This paper-puppet animation celebrates the life of Alfred Russel Wallace, who is co-credited with Charles Darwin for the theory of natural selection.
Snowbird // Porcelain (New band from Simon Raymonde of Cocteau Twins)
Late for Meeting
Robert Palmer - Looking For Clues (1980)
50 years later, a rare glimpse of Fellini’s masterpiece 8½ in color.
Documentaries as Direct Experiences:
I’m working on a documentary on the parallel between the life of Jack Tramiel and the rise and fall of the personal computer. I’m not making the typical retrospective. I want to take the viewer back in time through the technology that people used: 1944, 1977, 1982, 1984, etc…
The unique thing about doing a historical documentary about computers, as opposed to a war or a sporting event, is that the viewer is experiencing more than a reproduction of a recording of an event in which they were not direct participants. However, in a documentary about computers, the filmmaker has an opportunity to emulate the software just as it would have behaved 30 years ago. In essence, the experiencing the software is directly experiencing the past. Powerful.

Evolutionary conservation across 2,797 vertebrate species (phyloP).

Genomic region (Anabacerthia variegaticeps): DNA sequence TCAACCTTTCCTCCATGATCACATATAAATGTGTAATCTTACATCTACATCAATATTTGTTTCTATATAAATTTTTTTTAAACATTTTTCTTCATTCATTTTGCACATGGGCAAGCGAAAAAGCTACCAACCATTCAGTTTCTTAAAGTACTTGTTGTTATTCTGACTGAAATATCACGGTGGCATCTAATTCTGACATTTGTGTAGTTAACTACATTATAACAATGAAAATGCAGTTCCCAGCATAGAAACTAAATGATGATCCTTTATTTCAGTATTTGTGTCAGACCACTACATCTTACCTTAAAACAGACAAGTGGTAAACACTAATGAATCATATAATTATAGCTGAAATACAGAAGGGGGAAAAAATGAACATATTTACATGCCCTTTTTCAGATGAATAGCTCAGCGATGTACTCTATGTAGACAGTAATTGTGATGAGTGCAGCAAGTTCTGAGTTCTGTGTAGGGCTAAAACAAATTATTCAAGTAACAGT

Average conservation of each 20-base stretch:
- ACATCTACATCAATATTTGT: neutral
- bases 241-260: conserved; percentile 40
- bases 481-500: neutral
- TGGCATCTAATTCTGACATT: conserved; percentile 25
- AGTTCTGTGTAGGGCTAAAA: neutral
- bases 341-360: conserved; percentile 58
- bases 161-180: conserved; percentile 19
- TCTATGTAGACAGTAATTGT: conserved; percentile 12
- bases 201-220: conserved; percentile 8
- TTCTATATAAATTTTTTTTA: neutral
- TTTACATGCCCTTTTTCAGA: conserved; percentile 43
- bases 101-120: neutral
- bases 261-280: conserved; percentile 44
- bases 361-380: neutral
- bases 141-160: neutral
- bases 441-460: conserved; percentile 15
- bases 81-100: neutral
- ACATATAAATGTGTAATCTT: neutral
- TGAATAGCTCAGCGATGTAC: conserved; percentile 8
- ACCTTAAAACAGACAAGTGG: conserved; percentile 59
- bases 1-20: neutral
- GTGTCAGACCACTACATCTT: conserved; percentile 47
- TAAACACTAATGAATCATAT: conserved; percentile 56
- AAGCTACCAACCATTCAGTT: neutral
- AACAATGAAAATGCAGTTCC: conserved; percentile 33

One issue I’ve run into: grammatical tense. In the teaser above, the story is told from the perspective of a Commodore 64 in 1982, projecting into the future. The gag works nicely for 90 seconds, but it becomes a nuisance in a 70-90 minute documentary.
And that’s where the writing has slowed down. The voice of the narrator, as a living being, in present tense.
Who’s to say that a documentary can only have one narrator?